Now in its sixth year, one of our most popular reports, ThinkNow Retail™, has just been released, chock full of multicultural insights that give us some visibility into what retailers can expect during the 2018 holiday shopping season. The insights reinforce some trends we’ve seen the past several years such as the steady rise of online and mobile shopping. But, the report also has some surprises like Walmart dethroning Amazon as the number one destination for holiday shoppers.To download the full report, click here.
Let’s take a closer look at some of the highlights from the 2018 ThinkNow Retail™ report.
Holiday marketing seems to start earlier every year, right? Consumers tend to think that’s driven by corporate marketers looking to extend their holiday sales season, but when we look at the data, consumers, in general, are driving the trend.
Close to one-fourth of holiday shoppers will begin their holiday shopping before October. The most popular month to start is November.
The reason for this boils down to a few things. For many shoppers, getting holiday shopping done early outweighs the savings offered during the holiday rush. If you take a close look at the data on Slide 8 of the report, you’ll see the highest percentage of early shoppers fall within that 35-54 age range. Here, you may have more shoppers with families/kids who take advantage of school hours to get that shopping done. Around the holidays, kids are out on break and are more underfoot which complicates matters. Families shopping for children also start early to avoid stock outs on popular toys (think American Girl) which can help avoid "Jingle All the Way" movie moments. Conversely, the lowest percentage of early shoppers fall within that 18-34 age range which suggests that younger shoppers with less disposable income will wait for the deeper discounts offered in November.
When we look at this data by race/ethnicity, we see the peak shopping periods are in November -- before Thanksgiving and Black Friday. Hispanic and Asian shoppers get a later start than White and African-American shoppers, which may be evidence of cultural influences.
Marketing Implications: While cultural nuance is the crux of effective multicultural marketing, the timing of your holiday campaigns can be powerful as well. For example, understanding when Hispanic consumers are most likely to shop vs. African-American consumers impacts the timing of your digital ad spend and potential ROI. A deeper understanding of cultural nuance, alongside timing, is essential to the multicultural marketing mix this holiday season.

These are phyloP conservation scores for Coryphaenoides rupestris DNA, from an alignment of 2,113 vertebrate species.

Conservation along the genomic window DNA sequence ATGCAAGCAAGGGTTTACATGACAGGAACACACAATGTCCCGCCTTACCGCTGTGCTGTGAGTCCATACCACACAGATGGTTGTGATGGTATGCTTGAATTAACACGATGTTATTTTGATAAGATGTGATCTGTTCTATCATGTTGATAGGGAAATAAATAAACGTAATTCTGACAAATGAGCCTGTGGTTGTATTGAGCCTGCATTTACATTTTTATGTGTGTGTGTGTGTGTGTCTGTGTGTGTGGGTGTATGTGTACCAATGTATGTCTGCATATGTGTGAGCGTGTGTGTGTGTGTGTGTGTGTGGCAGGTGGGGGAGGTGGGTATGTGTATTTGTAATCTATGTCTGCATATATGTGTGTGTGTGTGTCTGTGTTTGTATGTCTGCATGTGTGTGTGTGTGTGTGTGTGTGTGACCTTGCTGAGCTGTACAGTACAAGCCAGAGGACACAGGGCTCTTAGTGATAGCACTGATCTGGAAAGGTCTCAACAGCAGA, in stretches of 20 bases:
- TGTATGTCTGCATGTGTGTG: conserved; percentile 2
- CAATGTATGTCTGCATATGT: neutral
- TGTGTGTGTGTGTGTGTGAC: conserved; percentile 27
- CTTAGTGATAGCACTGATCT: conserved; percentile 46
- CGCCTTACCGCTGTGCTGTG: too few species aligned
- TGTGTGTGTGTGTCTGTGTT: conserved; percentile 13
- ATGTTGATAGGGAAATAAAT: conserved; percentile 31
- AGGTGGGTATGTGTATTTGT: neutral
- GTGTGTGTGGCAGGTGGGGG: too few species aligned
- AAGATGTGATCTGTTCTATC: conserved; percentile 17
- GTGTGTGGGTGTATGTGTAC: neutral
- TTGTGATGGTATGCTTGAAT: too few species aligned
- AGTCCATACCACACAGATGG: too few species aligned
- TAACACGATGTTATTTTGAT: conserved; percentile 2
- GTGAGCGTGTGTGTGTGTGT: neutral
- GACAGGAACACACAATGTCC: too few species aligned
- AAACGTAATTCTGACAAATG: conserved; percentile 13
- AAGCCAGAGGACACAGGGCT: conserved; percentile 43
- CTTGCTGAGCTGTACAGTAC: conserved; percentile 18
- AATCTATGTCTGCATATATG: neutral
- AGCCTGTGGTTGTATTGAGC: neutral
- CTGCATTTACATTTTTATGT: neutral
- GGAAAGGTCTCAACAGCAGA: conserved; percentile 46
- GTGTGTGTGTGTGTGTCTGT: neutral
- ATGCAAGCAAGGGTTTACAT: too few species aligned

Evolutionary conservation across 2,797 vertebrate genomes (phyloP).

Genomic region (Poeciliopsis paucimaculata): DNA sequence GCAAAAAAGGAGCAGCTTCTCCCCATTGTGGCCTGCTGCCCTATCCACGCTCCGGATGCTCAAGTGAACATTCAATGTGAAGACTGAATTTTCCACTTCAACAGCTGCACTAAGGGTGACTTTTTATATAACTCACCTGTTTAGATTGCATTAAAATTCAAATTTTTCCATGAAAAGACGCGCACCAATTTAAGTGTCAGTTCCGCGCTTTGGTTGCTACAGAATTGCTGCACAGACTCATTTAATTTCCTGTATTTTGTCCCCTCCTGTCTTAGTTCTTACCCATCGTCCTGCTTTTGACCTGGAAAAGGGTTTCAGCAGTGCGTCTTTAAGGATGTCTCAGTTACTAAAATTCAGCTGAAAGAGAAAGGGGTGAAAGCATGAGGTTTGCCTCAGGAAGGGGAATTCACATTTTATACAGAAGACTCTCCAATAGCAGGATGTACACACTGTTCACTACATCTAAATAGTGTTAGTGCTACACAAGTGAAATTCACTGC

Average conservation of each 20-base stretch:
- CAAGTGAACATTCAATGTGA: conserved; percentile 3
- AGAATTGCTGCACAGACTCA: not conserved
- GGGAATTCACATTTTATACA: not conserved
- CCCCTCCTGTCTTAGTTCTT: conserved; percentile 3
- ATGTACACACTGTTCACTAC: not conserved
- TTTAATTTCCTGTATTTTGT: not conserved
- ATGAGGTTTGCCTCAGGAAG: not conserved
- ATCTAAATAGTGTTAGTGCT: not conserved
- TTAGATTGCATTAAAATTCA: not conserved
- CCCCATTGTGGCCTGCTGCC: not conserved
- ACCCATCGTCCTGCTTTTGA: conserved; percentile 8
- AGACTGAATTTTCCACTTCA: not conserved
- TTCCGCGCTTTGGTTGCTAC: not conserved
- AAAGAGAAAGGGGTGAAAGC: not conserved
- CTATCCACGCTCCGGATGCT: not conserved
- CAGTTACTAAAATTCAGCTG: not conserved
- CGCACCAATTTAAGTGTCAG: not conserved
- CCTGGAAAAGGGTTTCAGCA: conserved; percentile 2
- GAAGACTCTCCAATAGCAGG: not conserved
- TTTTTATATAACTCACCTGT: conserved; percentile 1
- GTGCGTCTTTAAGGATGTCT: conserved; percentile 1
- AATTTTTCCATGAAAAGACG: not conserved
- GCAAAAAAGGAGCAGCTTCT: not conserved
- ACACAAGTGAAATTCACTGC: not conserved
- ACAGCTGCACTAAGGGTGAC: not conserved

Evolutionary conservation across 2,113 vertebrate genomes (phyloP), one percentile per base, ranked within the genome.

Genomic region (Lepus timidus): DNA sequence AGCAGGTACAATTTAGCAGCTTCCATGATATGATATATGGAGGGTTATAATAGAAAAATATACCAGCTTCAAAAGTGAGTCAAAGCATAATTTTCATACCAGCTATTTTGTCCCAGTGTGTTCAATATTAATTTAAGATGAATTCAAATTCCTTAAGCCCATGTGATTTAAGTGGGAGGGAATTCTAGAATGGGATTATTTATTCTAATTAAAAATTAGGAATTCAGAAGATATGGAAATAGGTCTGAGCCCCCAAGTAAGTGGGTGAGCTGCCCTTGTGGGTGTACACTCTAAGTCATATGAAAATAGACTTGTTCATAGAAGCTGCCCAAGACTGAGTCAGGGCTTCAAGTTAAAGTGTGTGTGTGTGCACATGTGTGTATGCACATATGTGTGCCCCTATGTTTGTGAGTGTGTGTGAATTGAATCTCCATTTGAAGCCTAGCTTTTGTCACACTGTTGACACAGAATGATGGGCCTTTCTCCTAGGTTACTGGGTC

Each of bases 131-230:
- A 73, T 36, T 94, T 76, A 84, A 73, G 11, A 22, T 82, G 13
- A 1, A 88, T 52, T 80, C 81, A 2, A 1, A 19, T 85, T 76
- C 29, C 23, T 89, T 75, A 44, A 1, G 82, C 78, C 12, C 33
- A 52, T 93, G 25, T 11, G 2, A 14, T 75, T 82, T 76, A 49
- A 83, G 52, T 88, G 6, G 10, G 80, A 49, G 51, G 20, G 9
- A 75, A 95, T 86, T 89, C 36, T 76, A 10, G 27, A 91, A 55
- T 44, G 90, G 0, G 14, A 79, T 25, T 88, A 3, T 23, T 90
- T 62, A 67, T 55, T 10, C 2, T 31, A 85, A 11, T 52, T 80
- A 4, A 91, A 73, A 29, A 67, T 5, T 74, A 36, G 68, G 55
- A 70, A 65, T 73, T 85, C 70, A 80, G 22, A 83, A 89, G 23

While many key economic indicators of the U.S. economy are positive, this does not seem to be extending to consumers this holiday season.
Overall, consumers plan to spend an average of $506 on gifts this holiday season. This is $70 less than last year’s average.
Looking at ethnic/racial cohorts, we see non-Hispanic whites planning to spend the most overall this holiday season at $544. GenXers top the generational cohort spending pack planning to spend $568 this holiday season. This is statistically significantly more than Millennials who plan to spend just $416.
Given the current social climate, the numbers make sense and serve as a barometer for consumer sentiment in the country. Minority consumers are pulling back on spending. GenXers, seeing a few more dollars due to the health of the economy, feel more comfortable splurging a little.
Marketing Implications: A significant amount of marketing energy has been directed towards Millennials and now GenZ the past five years. However, seeing as though spending is down overall and especially among those two groups, focusing on GenX and Boomers this season may be a safer bet. With plans to spend significantly more money this holiday season, targeting GenX and Boomers may be the antidote to a potentially sluggish holiday season.
The term “window shopping” may need a little dressing up for the 21st century. While consumers are peering through the glass to browse for gift ideas, it’s not the window glass of a storefront, but rather the glass of our mobile phones and laptops.
Shoppers are more likely to browse for gift ideas online than in-person.